The alien invader plant Parthenium hysterophorus is a Category 1 weed in South Africa, where it poses a serious threat to indigenous vegetation in particular, and to biodiversity in general. In addition to its competitive ability, it is hypothesized that the successful invasiveness of P. hysterophorus is linked to the allelopathic potential of the plant. One compound in particular, parthenin, is alleged to play a major role in this allelopathic potential. Interference between P. hysterophorus and three indigenous grass species (Eragrostis curvula, Panicum maximum, Digitaria eriantha) was investigated on a site with a natural parthenium infestation at Skukuza, Kruger National Park. The trial was conducted over two growing seasons on exclosure plots which eliminated mammal herbivory. P. maximum displayed best overall performance and was eventually able to completely overwhelm P. hysterophorus. Eragrostis curvula and D. eriantha grew more favourably in the second season after becoming better established but were clearly not well adapted to the trial conditions. Although P. maximum was the supreme interferer, all grasses were able to significantly interfere with P. hysterophorus growth in the second season. The ability of P. maximum to interfere with P. hysterophorus growth so efficiently that it caused mortalities of the latter species, indicates that P. maximum exhibits high potential for use as an antagonistic species in an integrated control programme. An investigation on the production dynamics of parthenin in the leaves of P. hysterophorus indicated that high levels of this compound are produced and maintained in the plant up until senescence. The high resource allocation priority of the plant towards this secondary metabolite even in the final growth stages may indicate the use of residual allelopathy to inhibit or impede the recruitment of other species. Studies on the persistence of parthenin in soil revealed that parthenin is readily degraded in soil and that microbial degradation appears to play a predominant role. Significant differences between parthenin disappearance-time half-life (DT50) values were observed in soils incubated at different temperatures and in soils with different textures. Exposure of the three grass species to pure parthenin showed that, in terms of their early development, the order of sensitivity of the grasses was: Panicum maximum>Digitaria eriantha>Eragrostis curvula. It may therefore prove challenging to establish P. maximum from seed in P. hysterophorus stands during the execution of an integrated control programme due to the sensitivity of this grass species to parthenin. From the research findings it appears possible that P. hysterophorus can inhibit or impede the recruitment of indigenous vegetation under natural conditions. At least one mechanism through which this alien species can exert its negative influence on other plant species is the production and release of parthenin.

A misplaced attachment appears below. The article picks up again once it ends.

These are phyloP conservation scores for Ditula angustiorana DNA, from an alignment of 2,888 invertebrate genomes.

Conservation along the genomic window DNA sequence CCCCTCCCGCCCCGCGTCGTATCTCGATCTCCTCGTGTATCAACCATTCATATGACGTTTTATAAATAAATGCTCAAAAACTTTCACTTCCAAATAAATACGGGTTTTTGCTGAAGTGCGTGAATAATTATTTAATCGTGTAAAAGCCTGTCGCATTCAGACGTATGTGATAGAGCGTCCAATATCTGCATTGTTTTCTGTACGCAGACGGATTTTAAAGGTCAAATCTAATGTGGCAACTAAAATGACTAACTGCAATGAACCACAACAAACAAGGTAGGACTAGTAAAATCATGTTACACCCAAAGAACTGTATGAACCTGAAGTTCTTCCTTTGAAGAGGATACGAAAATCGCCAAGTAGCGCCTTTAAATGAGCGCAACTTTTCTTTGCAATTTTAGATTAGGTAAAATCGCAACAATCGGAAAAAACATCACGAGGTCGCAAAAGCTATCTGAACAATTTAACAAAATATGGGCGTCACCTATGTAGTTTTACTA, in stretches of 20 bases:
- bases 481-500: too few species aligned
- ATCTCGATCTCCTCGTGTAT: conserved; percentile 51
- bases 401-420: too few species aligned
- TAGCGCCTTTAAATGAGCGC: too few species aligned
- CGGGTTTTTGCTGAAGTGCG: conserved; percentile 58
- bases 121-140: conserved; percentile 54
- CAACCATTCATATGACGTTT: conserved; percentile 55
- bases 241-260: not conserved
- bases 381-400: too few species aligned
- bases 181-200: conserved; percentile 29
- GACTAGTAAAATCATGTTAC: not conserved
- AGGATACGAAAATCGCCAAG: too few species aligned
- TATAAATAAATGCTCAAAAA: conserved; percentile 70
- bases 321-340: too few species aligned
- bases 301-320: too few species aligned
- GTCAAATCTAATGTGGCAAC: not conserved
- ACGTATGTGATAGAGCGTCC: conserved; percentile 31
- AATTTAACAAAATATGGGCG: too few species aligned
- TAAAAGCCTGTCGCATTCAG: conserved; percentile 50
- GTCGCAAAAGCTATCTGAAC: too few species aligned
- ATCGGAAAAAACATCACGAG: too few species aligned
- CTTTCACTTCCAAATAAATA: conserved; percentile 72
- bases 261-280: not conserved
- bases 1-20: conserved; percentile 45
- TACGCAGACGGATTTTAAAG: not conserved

Dissertation (MSc (Agric) Agronomy)--University of Pretoria, 2007.